When looking for an insurance carrier, here’s a checklist of search and shopping tips.
1. Compare statewide costs and insurers
When it comes to insurance, you want to make sure you are going with a provider that is legitimate and creditworthy. Your first step should be to visit your state’s Department of Insurance website to learn the rating for each home insurance company licensed to conduct business in your state, as well as any consumer complaints lodged against the insurance company. The site should also provide a typical average cost of home insurance in different counties and cities.
2. Do a company health check
Investigate home insurance companies you’re considering via their scores on the websites of the top credit agencies (such as A.M. Best, Moody’s, J.D. Power, Standard & Poor’s) and those of the National Association of Insurance Commissioners and Weiss Research. These sites track consumer complaints against the companies as well as general customer feedback, the processing of claims, and other data. In some instances, these websites also rate a home insurance company’s financial health to determine whether the company is able to pay out claims.
3. Look at claims response
Following a large loss, the burden of paying out-of-pocket to repair your home and waiting for reimbursement from your insurer could place your family in a difficult financial position. A number of insurers are outsourcing core functions, including the handling of claims.
Before purchasing a policy, find out whether licensed adjusters or third-party call centers will be receiving and handling your claims calls. “Your agent should be able to provide feedback on his or her experience with a carrier, as well as its market reputation,” says Mark Galante, president of field operations for the PURE Group of Insurance Companies5 . “Look for a carrier with a proven track record of fair, timely settlements and make sure to understand your insurer’s stance on holdback provisions, which is when an insurance company holds back a portion of their payment until a homeowner can prove that they started repairs.”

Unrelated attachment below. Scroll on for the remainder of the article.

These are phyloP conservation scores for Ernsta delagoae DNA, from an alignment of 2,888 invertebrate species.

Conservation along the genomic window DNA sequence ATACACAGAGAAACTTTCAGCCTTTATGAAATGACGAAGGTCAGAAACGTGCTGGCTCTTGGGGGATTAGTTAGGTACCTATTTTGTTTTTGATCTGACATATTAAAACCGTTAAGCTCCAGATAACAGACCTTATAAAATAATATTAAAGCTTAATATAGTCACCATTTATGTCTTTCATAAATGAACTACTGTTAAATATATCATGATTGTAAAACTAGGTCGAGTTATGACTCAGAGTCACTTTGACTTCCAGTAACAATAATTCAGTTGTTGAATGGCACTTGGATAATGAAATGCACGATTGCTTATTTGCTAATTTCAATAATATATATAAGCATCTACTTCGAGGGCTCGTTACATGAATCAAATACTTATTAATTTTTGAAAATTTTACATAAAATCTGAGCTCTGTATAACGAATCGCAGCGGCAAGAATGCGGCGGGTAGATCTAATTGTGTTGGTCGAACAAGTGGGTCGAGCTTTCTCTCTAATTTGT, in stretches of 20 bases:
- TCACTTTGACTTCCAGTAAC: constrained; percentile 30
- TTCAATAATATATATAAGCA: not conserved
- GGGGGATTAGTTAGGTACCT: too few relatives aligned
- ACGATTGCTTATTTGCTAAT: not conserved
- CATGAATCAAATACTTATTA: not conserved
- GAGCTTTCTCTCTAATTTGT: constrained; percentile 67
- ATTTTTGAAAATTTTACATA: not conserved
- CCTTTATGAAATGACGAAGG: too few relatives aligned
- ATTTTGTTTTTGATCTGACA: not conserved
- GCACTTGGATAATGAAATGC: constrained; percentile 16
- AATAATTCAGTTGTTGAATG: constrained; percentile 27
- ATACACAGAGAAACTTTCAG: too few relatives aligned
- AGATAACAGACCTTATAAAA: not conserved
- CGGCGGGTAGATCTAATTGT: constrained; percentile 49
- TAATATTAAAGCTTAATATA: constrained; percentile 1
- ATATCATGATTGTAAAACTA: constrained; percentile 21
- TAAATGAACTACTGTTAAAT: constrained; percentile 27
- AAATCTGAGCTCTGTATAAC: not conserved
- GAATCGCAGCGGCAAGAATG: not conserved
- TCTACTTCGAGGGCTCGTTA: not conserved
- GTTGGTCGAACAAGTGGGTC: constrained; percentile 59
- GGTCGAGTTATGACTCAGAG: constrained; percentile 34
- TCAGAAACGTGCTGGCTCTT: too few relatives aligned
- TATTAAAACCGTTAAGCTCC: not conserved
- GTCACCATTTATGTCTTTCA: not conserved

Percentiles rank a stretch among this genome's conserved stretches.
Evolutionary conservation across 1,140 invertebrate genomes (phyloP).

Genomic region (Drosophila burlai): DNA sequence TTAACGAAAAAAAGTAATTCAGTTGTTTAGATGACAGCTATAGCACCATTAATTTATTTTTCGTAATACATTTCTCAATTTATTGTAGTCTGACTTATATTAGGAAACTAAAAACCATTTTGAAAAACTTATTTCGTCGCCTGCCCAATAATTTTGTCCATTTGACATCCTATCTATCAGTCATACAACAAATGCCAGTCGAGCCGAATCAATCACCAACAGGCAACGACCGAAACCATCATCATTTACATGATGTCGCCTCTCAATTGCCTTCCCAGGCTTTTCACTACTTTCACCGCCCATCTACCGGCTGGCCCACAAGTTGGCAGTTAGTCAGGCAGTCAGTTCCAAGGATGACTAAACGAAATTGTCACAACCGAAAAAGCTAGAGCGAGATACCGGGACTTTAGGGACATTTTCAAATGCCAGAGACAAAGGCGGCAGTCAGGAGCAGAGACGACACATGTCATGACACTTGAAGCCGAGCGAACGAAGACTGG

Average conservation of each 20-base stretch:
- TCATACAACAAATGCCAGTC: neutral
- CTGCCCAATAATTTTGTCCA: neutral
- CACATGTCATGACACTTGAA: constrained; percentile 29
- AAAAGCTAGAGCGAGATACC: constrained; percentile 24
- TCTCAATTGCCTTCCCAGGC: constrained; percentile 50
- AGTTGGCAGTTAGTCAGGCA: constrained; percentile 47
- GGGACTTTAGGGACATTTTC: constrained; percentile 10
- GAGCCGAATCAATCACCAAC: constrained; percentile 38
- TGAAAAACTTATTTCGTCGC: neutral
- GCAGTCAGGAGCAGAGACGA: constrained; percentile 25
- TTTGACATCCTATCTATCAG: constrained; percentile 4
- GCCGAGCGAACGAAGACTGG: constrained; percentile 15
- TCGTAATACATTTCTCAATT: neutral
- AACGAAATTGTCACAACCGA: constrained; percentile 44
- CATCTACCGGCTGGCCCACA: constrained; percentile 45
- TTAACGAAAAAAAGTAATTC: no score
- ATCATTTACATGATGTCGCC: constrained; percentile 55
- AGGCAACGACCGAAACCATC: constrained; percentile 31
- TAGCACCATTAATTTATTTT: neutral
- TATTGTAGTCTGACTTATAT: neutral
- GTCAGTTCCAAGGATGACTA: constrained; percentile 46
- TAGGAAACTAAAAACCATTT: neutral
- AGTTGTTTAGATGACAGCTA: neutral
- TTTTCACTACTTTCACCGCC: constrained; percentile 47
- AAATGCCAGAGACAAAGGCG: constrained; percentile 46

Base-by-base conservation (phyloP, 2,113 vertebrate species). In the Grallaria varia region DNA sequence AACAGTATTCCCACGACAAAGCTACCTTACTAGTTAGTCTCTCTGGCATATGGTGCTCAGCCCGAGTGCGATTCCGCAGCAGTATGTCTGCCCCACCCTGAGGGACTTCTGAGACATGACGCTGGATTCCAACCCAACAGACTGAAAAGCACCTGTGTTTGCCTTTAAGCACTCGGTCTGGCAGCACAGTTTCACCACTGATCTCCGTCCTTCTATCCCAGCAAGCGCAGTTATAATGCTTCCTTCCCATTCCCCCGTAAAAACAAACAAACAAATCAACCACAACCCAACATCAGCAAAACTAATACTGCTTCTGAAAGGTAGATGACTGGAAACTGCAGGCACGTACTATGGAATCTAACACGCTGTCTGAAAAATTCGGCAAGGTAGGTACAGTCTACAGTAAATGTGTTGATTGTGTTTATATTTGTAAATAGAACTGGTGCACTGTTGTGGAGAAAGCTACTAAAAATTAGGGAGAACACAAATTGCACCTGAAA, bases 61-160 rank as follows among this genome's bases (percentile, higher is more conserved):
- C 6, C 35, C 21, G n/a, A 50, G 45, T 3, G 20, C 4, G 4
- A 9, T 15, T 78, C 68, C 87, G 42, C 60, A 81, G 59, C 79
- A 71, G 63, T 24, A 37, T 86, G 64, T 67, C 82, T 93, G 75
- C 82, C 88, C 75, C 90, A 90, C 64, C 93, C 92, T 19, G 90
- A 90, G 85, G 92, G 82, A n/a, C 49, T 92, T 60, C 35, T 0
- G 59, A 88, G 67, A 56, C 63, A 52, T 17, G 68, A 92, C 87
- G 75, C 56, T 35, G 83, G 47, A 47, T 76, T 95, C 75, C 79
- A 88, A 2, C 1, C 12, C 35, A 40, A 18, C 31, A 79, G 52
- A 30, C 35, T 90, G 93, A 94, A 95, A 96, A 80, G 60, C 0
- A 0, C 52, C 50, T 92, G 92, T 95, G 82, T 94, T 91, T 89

4. Current Policyholder Satisfaction
Every company will say it has good claims service. However, cut through the clutter by asking your agent or a company representative the insurer’s retention rate—that is, what percentage of policyholders renew each year. Many companies report retention rates between 80% and 90%. You can also find satisfaction information in annual reports, online reviews and good old-fashioned testimonials from people you trust.
5. Get Multiple Quotes
“Obtaining multiple quotes is important when looking for any type of insurance; however, it is especially important for homeowner’s insurance since coverage needs can vary so much,” says Eric Stauffer, former president of ExpertInsuranceReviews.com6 . “Comparing several companies will yield the best overall results.”
How many quotes should you get? Five or so will give you a good sense of what people are offering and leverage in negotiations. But before collecting quotes from other companies, request a price from insurers you already have a relationship with. As previously mentioned, in many instances, a carrier you’re already doing business with (for your auto, boat, etc.) may offer better rates because you’re an existing customer.
Some companies provide a special discount for seniors or for people who work from home. The rationale is both these groups tend to be on-premises more often—leaving the house less prone to burglary.
6. Look beyond price
The annual premium is often what drives the choice to purchase a home insurance policy, but don’t look solely at price. “No two insurers use the same policy forms and endorsements, and policy wording can be very different,” says Bank. “Even when you think you’re comparing apples to apples, there’s usually more to it, so you need to compare coverages and limits.”
7. Talk to a Real Person
Stauffer feels the best way to get quotes is to go directly to the insurance companies or speak to an independent agent who deals with multiple companies, as opposed to a traditional “captive” insurance agent or financial planner who works for just one home insurance company. Bear in mind, though, “a broker licensed to sell for multiple companies often attaches their own fees to policies and policy renewals. This could cost hundreds extra a year,” he notes.
Bank urges consumers to ask questions that give them a detailed sense of their options: “You want to consider different deductible scenarios to best weigh if it makes sense to opt for a higher deductible and self-insure,” he says.